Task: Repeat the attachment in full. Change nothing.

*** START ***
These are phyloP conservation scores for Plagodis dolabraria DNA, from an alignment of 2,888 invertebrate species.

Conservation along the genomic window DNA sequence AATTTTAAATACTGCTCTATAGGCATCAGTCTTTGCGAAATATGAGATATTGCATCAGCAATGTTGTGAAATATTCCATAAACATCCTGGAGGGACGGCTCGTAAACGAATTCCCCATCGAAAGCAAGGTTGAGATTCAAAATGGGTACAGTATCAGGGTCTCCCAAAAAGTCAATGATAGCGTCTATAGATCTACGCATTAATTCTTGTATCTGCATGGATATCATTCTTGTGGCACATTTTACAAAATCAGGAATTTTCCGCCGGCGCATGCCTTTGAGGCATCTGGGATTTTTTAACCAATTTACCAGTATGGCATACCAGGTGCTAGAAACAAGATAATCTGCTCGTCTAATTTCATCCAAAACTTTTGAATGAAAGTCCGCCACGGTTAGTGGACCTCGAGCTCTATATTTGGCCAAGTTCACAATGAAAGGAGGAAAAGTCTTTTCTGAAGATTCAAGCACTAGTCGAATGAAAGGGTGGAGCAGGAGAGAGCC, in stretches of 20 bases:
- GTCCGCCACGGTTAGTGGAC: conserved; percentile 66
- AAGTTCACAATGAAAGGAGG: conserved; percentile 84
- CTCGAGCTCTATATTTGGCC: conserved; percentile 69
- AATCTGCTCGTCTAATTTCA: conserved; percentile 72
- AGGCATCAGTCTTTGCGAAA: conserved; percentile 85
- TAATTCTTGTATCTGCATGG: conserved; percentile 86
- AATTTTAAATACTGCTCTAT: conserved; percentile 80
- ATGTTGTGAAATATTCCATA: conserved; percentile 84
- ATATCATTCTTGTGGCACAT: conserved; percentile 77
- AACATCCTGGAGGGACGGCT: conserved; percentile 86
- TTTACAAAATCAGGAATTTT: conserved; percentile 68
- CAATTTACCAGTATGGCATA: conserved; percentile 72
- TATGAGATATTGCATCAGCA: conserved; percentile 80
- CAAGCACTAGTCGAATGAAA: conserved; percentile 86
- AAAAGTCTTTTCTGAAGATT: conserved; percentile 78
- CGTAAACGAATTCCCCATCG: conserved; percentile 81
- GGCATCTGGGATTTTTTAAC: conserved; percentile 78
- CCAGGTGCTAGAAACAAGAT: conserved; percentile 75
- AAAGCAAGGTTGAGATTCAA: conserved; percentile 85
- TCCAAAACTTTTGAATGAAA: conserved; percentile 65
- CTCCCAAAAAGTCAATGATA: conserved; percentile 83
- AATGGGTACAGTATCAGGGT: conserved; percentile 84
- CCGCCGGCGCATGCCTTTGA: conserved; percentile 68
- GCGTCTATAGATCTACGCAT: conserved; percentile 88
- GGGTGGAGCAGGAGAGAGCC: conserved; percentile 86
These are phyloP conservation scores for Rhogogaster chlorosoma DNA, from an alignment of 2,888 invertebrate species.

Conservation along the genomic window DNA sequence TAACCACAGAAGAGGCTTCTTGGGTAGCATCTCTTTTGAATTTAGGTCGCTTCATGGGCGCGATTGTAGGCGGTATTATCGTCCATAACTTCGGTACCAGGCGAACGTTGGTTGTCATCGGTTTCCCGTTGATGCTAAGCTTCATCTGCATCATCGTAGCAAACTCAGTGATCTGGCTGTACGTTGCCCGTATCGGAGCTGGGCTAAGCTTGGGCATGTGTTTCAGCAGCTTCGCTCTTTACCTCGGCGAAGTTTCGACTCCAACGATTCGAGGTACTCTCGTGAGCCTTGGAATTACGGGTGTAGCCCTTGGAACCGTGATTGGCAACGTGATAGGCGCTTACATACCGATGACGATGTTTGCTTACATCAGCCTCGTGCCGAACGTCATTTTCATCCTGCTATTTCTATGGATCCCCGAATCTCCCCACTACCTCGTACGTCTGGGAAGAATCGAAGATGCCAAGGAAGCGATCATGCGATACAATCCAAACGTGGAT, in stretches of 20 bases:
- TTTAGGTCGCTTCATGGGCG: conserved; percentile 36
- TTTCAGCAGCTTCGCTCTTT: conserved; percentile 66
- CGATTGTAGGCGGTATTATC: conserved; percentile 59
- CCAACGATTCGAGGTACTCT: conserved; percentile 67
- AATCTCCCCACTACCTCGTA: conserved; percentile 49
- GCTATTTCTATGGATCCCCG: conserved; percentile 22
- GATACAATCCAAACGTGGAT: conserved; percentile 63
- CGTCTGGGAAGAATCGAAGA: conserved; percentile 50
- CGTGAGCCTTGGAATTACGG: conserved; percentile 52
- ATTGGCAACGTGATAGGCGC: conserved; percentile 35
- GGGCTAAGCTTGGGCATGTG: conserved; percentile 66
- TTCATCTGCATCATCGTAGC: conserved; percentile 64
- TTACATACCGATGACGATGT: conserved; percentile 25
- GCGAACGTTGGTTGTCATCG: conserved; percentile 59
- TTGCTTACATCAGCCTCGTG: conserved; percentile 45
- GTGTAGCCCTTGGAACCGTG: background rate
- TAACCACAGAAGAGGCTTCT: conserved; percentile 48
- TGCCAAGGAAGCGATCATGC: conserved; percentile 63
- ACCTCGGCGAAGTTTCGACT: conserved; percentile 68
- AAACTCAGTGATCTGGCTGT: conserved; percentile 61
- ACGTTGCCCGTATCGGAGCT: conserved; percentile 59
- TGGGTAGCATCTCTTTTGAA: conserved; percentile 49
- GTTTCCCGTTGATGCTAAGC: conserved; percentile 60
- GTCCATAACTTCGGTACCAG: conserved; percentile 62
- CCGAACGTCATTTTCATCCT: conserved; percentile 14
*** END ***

These are phyloP conservation scores for Plagodis dolabraria DNA, from an alignment of 2,888 invertebrate species.

Conservation along the genomic window DNA sequence AATTTTAAATACTGCTCTATAGGCATCAGTCTTTGCGAAATATGAGATATTGCATCAGCAATGTTGTGAAATATTCCATAAACATCCTGGAGGGACGGCTCGTAAACGAATTCCCCATCGAAAGCAAGGTTGAGATTCAAAATGGGTACAGTATCAGGGTCTCCCAAAAAGTCAATGATAGCGTCTATAGATCTACGCATTAATTCTTGTATCTGCATGGATATCATTCTTGTGGCACATTTTACAAAATCAGGAATTTTCCGCCGGCGCATGCCTTTGAGGCATCTGGGATTTTTTAACCAATTTACCAGTATGGCATACCAGGTGCTAGAAACAAGATAATCTGCTCGTCTAATTTCATCCAAAACTTTTGAATGAAAGTCCGCCACGGTTAGTGGACCTCGAGCTCTATATTTGGCCAAGTTCACAATGAAAGGAGGAAAAGTCTTTTCTGAAGATTCAAGCACTAGTCGAATGAAAGGGTGGAGCAGGAGAGAGCC, in stretches of 20 bases:
- GTCCGCCACGGTTAGTGGAC: conserved; percentile 66
- AAGTTCACAATGAAAGGAGG: conserved; percentile 84
- CTCGAGCTCTATATTTGGCC: conserved; percentile 69
- AATCTGCTCGTCTAATTTCA: conserved; percentile 72
- AGGCATCAGTCTTTGCGAAA: conserved; percentile 85
- TAATTCTTGTATCTGCATGG: conserved; percentile 86
- AATTTTAAATACTGCTCTAT: conserved; percentile 80
- ATGTTGTGAAATATTCCATA: conserved; percentile 84
- ATATCATTCTTGTGGCACAT: conserved; percentile 77
- AACATCCTGGAGGGACGGCT: conserved; percentile 86
- TTTACAAAATCAGGAATTTT: conserved; percentile 68
- CAATTTACCAGTATGGCATA: conserved; percentile 72
- TATGAGATATTGCATCAGCA: conserved; percentile 80
- CAAGCACTAGTCGAATGAAA: conserved; percentile 86
- AAAAGTCTTTTCTGAAGATT: conserved; percentile 78
- CGTAAACGAATTCCCCATCG: conserved; percentile 81
- GGCATCTGGGATTTTTTAAC: conserved; percentile 78
- CCAGGTGCTAGAAACAAGAT: conserved; percentile 75
- AAAGCAAGGTTGAGATTCAA: conserved; percentile 85
- TCCAAAACTTTTGAATGAAA: conserved; percentile 65
- CTCCCAAAAAGTCAATGATA: conserved; percentile 83
- AATGGGTACAGTATCAGGGT: conserved; percentile 84
- CCGCCGGCGCATGCCTTTGA: conserved; percentile 68
- GCGTCTATAGATCTACGCAT: conserved; percentile 88
- GGGTGGAGCAGGAGAGAGCC: conserved; percentile 86
These are phyloP conservation scores for Rhogogaster chlorosoma DNA, from an alignment of 2,888 invertebrate species.

Conservation along the genomic window DNA sequence TAACCACAGAAGAGGCTTCTTGGGTAGCATCTCTTTTGAATTTAGGTCGCTTCATGGGCGCGATTGTAGGCGGTATTATCGTCCATAACTTCGGTACCAGGCGAACGTTGGTTGTCATCGGTTTCCCGTTGATGCTAAGCTTCATCTGCATCATCGTAGCAAACTCAGTGATCTGGCTGTACGTTGCCCGTATCGGAGCTGGGCTAAGCTTGGGCATGTGTTTCAGCAGCTTCGCTCTTTACCTCGGCGAAGTTTCGACTCCAACGATTCGAGGTACTCTCGTGAGCCTTGGAATTACGGGTGTAGCCCTTGGAACCGTGATTGGCAACGTGATAGGCGCTTACATACCGATGACGATGTTTGCTTACATCAGCCTCGTGCCGAACGTCATTTTCATCCTGCTATTTCTATGGATCCCCGAATCTCCCCACTACCTCGTACGTCTGGGAAGAATCGAAGATGCCAAGGAAGCGATCATGCGATACAATCCAAACGTGGAT, in stretches of 20 bases:
- TTTAGGTCGCTTCATGGGCG: conserved; percentile 36
- TTTCAGCAGCTTCGCTCTTT: conserved; percentile 66
- CGATTGTAGGCGGTATTATC: conserved; percentile 59
- CCAACGATTCGAGGTACTCT: conserved; percentile 67
- AATCTCCCCACTACCTCGTA: conserved; percentile 49
- GCTATTTCTATGGATCCCCG: conserved; percentile 22
- GATACAATCCAAACGTGGAT: conserved; percentile 63
- CGTCTGGGAAGAATCGAAGA: conserved; percentile 50
- CGTGAGCCTTGGAATTACGG: conserved; percentile 52
- ATTGGCAACGTGATAGGCGC: conserved; percentile 35
- GGGCTAAGCTTGGGCATGTG: conserved; percentile 66
- TTCATCTGCATCATCGTAGC: conserved; percentile 64
- TTACATACCGATGACGATGT: conserved; percentile 25
- GCGAACGTTGGTTGTCATCG: conserved; percentile 59
- TTGCTTACATCAGCCTCGTG: conserved; percentile 45
- GTGTAGCCCTTGGAACCGTG: background rate
- TAACCACAGAAGAGGCTTCT: conserved; percentile 48
- TGCCAAGGAAGCGATCATGC: conserved; percentile 63
- ACCTCGGCGAAGTTTCGACT: conserved; percentile 68
- AAACTCAGTGATCTGGCTGT: conserved; percentile 61
- ACGTTGCCCGTATCGGAGCT: conserved; percentile 59
- TGGGTAGCATCTCTTTTGAA: conserved; percentile 49
- GTTTCCCGTTGATGCTAAGC: conserved; percentile 60
- GTCCATAACTTCGGTACCAG: conserved; percentile 62
- CCGAACGTCATTTTCATCCT: conserved; percentile 14